- McFeely 1981, p. 305.
- Smith, pp. 465–466; McFeely 1981, pp. 286, 290.
- Simon 2002, pp. 246–247.
- McFeely 1981, pp. 293–294.
- Smith, pp. 469–470.
- Smith, pp. 507–508, 562–563.
- McFeely 1981, pp. 387–389.
- Kaczorowski, p. 155.
- Brands 2012a, p. 435.
- Brands 2012a, p. 465.
- Smith, pp. 543–545.
- McFeely 1981, pp. 368–369
- Smith, pp. 544–547.
- Kaczorowski, p. 182.
- Rable, pp. 144–186.
- Smith, pp. 552–553.
- Kaczorowski, p. 184.
- Brands 2012a, pp. 538–541; Foner 2014, p. 528.
- Nystrom, p. 176; Foner 2014, p. 555.
- Brands 2012a, p. 553.
- McFeely 1981, pp. 420–422.
- McFeely 1981, pp. 418–419.
- Brands 2012a, p. 570.
- Smith, pp. 603–604.
- McFeely 1981, pp. 308–309; Brands 2012a, p. 502.
- Smith, p. 535.
- Waltmann, p. 327.
- Smith, p. 541.
- Smith, pp. 536–538; Brands 2012a, pp. 501–503.
- Brands 2012a, pp. 501–503; McFeely 1981, pp. 436–437.
- Smith, pp. 532–535.
- Donovan, pp. 115, 322–323.
- Brands 2012a, pp. 565–566.
- McFeely 1981, pp. 336–338; Brands 2012a, p. 452.
- McFeely 1981, pp. 336–338.
- Smith, pp. 500–502.
- Brands 2012a, pp. 455–456.
- McFeely 1981, pp. 339–341.
- McFeely 1981, pp. 349–352.
- Brands 2012a, p. 454.
- Brands 2012a, p. 461.
- McFeely 1981, pp. 334–336.
- Simon 2002, p. 249.
- McFeely 1981, pp. 352–354.
- Smith, p. 508.
- Smith, pp. 509–511.
- Smith, pp. 512–515.
- Nevins, pp. 667–694.
- Friedman, pp. 405–406.
- Kreiser, p. 19.
- McFeely 1981, p. 279.
- Smith, pp. 480–481.
- Smith, p. 482.
- Brands 2012a, pp. 437–443.
- McFeely 1981, pp. 323–324.
- Smith, pp. 486–489.
- Brands 2012a, pp. 445, 636.
- Smith, p. 490.
- McFeely 1981, p. 328; Smith, p. 490.
- Foner 2014, pp. 499–500.
- Foner 2014, p. 500–507.
- Brands 2012a, pp. 508–509.
- Patrick, p. 172.
- Simon 2002, p. 250.
- Smith, pp. 589–590; Patrick, p. 173.
- Brands 2012a, pp. 488–489.
- Brands 2012a, p. 494.
- McFeely 1981, p. 381.
- Brands 2012a, p. 495.
- Foner 2014, p. 509.
- McFeely 1981, p. 384.
- Brands 2012a, p. 499.
- Foner 2014, p. 508.
- Venable, pp. 66–68.
- Weinstein, pp. 307–326.
- Brands 2012a, p. 517.
- McFeely 1981, p. 393.
- Smith, pp. 576–579.
- Brands 2012a, p. 518.
- McFeely 1981, p. 391; Smith, pp. 375–377.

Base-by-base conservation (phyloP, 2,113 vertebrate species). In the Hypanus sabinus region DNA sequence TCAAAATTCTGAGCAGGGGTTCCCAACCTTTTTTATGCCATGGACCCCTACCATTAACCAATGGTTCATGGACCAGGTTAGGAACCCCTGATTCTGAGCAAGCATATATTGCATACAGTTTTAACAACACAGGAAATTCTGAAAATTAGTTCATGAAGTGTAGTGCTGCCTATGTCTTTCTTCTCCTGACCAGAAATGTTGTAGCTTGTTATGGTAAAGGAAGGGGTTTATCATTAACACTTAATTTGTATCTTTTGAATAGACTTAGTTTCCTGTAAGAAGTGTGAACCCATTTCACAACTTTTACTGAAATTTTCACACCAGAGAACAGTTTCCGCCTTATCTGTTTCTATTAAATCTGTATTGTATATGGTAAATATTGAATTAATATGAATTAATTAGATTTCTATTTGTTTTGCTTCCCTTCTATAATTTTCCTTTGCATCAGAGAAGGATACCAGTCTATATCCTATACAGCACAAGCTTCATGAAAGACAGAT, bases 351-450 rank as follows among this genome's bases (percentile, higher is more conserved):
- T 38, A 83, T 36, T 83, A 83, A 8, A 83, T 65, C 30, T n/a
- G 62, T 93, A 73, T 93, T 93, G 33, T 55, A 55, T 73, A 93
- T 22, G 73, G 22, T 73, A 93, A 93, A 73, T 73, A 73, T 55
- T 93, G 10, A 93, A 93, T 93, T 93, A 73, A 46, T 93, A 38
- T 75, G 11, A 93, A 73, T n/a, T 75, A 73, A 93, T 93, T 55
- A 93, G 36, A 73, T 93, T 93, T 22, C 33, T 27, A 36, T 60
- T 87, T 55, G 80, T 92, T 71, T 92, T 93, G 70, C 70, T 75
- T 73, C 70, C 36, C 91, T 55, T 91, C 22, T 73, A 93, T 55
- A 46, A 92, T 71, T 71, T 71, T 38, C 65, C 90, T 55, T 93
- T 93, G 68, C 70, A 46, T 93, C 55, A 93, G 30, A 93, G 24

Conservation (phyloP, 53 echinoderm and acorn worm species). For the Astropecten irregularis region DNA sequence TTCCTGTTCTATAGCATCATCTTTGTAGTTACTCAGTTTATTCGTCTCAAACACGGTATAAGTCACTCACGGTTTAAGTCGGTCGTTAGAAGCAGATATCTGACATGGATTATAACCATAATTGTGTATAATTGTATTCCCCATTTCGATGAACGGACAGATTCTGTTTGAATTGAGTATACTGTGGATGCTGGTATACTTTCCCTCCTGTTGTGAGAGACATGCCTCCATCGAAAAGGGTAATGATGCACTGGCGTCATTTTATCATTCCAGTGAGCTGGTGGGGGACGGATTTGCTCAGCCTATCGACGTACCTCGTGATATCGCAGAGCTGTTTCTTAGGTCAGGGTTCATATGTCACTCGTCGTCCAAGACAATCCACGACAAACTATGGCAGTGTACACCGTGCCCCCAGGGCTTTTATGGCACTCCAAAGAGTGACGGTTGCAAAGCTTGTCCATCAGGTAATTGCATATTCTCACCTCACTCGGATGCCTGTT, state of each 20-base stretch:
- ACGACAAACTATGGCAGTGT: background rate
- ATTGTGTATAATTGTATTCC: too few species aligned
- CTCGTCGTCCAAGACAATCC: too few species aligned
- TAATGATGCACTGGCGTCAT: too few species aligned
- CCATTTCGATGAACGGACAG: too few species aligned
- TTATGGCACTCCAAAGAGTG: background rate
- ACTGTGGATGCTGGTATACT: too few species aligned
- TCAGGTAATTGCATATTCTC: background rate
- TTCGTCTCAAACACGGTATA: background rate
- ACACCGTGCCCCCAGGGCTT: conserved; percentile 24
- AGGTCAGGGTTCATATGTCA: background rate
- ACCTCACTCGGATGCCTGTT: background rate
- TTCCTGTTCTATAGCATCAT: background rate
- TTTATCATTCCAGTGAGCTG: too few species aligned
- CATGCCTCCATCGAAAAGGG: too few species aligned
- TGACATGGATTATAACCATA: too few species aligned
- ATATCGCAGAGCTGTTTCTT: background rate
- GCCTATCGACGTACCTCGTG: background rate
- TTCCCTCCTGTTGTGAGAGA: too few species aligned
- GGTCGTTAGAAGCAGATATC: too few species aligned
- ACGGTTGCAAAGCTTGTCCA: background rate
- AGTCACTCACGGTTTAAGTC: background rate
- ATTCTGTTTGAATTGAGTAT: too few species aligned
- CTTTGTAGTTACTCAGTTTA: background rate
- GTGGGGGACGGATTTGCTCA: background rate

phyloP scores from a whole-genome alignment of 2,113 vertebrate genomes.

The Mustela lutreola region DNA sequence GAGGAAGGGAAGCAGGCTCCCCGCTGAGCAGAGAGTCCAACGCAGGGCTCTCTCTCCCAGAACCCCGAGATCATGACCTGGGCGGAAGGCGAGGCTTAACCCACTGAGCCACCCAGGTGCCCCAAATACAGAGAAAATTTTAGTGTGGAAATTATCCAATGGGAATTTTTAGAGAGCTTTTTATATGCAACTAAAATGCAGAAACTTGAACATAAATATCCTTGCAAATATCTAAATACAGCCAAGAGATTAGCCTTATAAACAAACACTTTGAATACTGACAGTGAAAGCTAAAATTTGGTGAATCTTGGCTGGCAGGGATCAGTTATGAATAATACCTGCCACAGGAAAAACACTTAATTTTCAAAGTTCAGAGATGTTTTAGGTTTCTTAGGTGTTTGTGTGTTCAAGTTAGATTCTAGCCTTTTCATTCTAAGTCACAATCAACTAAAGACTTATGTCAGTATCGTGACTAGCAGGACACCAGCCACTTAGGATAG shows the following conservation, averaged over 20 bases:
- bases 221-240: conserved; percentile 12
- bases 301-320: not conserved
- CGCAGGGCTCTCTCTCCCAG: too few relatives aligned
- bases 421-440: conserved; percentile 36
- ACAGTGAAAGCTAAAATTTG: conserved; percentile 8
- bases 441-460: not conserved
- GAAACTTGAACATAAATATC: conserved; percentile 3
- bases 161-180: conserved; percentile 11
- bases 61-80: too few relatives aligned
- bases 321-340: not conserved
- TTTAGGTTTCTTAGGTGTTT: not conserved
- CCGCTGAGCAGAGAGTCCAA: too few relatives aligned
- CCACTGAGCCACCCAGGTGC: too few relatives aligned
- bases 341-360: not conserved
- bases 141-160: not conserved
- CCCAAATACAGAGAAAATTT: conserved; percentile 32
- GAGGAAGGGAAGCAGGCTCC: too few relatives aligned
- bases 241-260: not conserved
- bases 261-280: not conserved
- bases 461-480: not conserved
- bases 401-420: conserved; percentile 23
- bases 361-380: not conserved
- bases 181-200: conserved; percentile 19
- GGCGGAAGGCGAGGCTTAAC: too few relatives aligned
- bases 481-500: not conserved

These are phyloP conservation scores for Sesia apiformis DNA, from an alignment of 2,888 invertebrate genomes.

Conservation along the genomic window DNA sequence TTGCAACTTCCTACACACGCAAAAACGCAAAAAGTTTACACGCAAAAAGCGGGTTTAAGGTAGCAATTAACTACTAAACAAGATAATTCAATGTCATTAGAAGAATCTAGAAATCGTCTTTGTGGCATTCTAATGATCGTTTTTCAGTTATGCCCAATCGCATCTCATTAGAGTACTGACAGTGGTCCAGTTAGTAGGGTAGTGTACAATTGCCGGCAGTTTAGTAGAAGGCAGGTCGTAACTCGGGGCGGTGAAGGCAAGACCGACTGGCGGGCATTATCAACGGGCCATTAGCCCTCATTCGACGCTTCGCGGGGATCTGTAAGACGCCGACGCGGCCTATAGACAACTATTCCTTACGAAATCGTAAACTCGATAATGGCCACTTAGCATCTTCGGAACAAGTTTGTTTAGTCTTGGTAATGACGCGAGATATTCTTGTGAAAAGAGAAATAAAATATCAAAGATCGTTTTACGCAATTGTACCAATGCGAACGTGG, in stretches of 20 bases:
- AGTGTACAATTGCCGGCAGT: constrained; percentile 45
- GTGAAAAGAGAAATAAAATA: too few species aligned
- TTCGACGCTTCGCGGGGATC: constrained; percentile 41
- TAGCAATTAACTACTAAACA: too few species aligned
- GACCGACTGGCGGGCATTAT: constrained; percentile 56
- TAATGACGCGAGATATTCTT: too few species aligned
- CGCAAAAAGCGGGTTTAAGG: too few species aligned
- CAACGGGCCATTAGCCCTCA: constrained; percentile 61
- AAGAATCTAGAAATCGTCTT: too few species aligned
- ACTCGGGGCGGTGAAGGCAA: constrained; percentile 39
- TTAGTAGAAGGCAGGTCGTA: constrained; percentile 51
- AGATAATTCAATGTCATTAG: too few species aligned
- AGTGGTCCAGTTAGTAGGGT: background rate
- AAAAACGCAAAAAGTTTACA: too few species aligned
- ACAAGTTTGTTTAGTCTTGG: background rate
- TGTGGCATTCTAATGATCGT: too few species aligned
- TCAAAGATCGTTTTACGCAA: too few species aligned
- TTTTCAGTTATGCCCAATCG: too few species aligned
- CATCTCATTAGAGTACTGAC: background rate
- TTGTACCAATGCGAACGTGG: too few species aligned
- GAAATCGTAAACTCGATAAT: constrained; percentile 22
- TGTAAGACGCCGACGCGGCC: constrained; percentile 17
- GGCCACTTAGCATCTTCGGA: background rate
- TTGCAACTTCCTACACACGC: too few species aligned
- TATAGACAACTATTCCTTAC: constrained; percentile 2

- McFeely 1981, p. 395.
- Smith, pp. 580–581.
- Woodward, passim.
- McFeely 1974, pp. 133–134.
- Smith, p. 592; McFeely 1981, pp. 407–415.
- Smith, p. 587.
- Smith, p. 578.
- McFeely 1974, pp. 147–148.
- Brands 2012a, pp. 556–557.
- Kohn, p. 417.
- Smith, pp. 591–593.
- Brands 2012a, pp. 560–561.
- Brands 2012a, p. 560; Donovan, p. 104.
- McFeely 1974, p. 153.
- Smith, pp. 589–590; Simon 2002, p. 250.
- Smith, p. 589.
- Simon 2002, p. 250; Patrick, p. 172.
- Smith, pp. 584–585; Hesseltine, p. 366.
- Hesseltine, p. 374.
- Smith, pp. 570–571.
- McFeely 1981, pp. 440–441; Patrick, p. 255.
- McFeely 1981, pp. 440–441.
- Smith, p. 598.
- Smith, pp. 601–603.
- Smith, p. 604.
- McFeely 1981, pp. 448–449.
- McFeely 1981, pp. 454–455.
- Brands 2012a, pp. 581–583.
- McFeely 1981, pp. 460–465.
- McFeely 1981, pp. 466–467.
- Brands 2012a, pp. 585–586.
- McFeely 1981, pp. 471–473.
- Brands 2012a, pp. 590–591.
- Brands 2012a, pp. 591–592.
- Brands 2012a, pp. 593–594.
- Smith, pp. 612n–613n.
- Smith, p. 613.
- McFeely 1981, p. 477.
- Smith, pp. 614–615.
- Hesseltine, pp. 432–439.
- Brands 2012a, pp. 600–601.
- McFeely 1981, pp. 479–481.
- Brands 2012a, p. 602.
- Smith, p. 617.
- Brands 2012a, pp. 604–605.
- Brands 2012a, pp. 607–609.
- Brands 2012a, p. 611.
- McFeely 1981, pp. 486–489.
- McFeely 1981, pp. 488–491.
- Brands 2012a, p. 619.
- Brands 2012a, pp. 620–621.
- McFeely 1981, pp. 492–493.
- Perry, p. xxix.
- McFeely 1981, p. 494.
- Waugh, p. 277.
- McFeely 1981, pp. 495–496.
- Waugh, p. 279.
- Brands 2012a, pp. 622–626.
- Smith, p. 625.
- Brands 2012a, pp. 629–630.
- McFeely 1981, pp. 501–505.
- McFeely 1981, p. 511.
- Wilson, pp. 131–173.
- Russell, pp. 189–209.
- Perry, pp. 234–235.
- McFeely 1981, p. 517.
- Brands 2012a, pp. 633–635.
- Waugh, pp. 215–259.
- Foner 2012.
- Badeau, p. 250.
- Brands 2012b, p. 45.
- Waugh, p. 2.
- McFeely 1981, p. 521.
- McFeely 1981, p. 522.
- Smith, p. 14.
- Paxson & Bach, p. 500.
- Rafuse, p. 851.
- Rafuse, p. 855, 871–874.
- Simon 1982, p. 221.
- Simon 2002, p. 253.
- Weigley, p. 1105.
- Smith, p. 15.
- Rafuse, pp. 862–863.
- Brands 2012a, p. 636.
- Waugh, p. 132.
- "General Ulysses S. Grant Memorial, (sculpture)". CollectionsSearchCenter. Smithsonian Institution. 2014.
- "Ulysses S. Grant National Historic Site". National Park Service. 2014.
- National Park Service (2015). "When Two Parks Meet: The History of the Generals Highway in Sequoia and Kings Canyon National Parks".
- See website
- See Catalog. A search engine is at Ulysses S Grant Digital Collections at Mississippi State U
- Grant Home, Galena State Historic Sites. Retrieved February 9, 2007.
- Ulysses S. Grant Home, NHL Database, National Historic Landmarks Program. Retrieved February 9, 2007.
- McFeely 1981, p. 415; Smith, p. 591.
- Renehan & Lowry, pp. 377–383.
Biographical and political
- Badeau, Adam (1887). Grant in Peace: From Appomattox to Mount McGregor. New York: D.Appleton. OCLC 558211659.
- Brands, H. W. (2012). The Man Who Saved the Union: Ulysses S. Grant in War and Peace. New York: Doubleday. ISBN 0-385-53241-5.
- Brands, H. W. (December 2012). "Presidents in Crisis Grant: Takes on the Klan". American History: 42–47. ISSN 1076-8866.
- Foner, Eric (2014). Reconstruction America's Unfinished Revolution 1863–1877 Updated Version. New York: Harper Perennial. ISBN 978-0-06-235451-8.
- Hesseltine, William B. (1957) . Ulysses S. Grant: Politician. New York, New York: F. Ungar Pub. Co. ISBN 1-931313-85-7.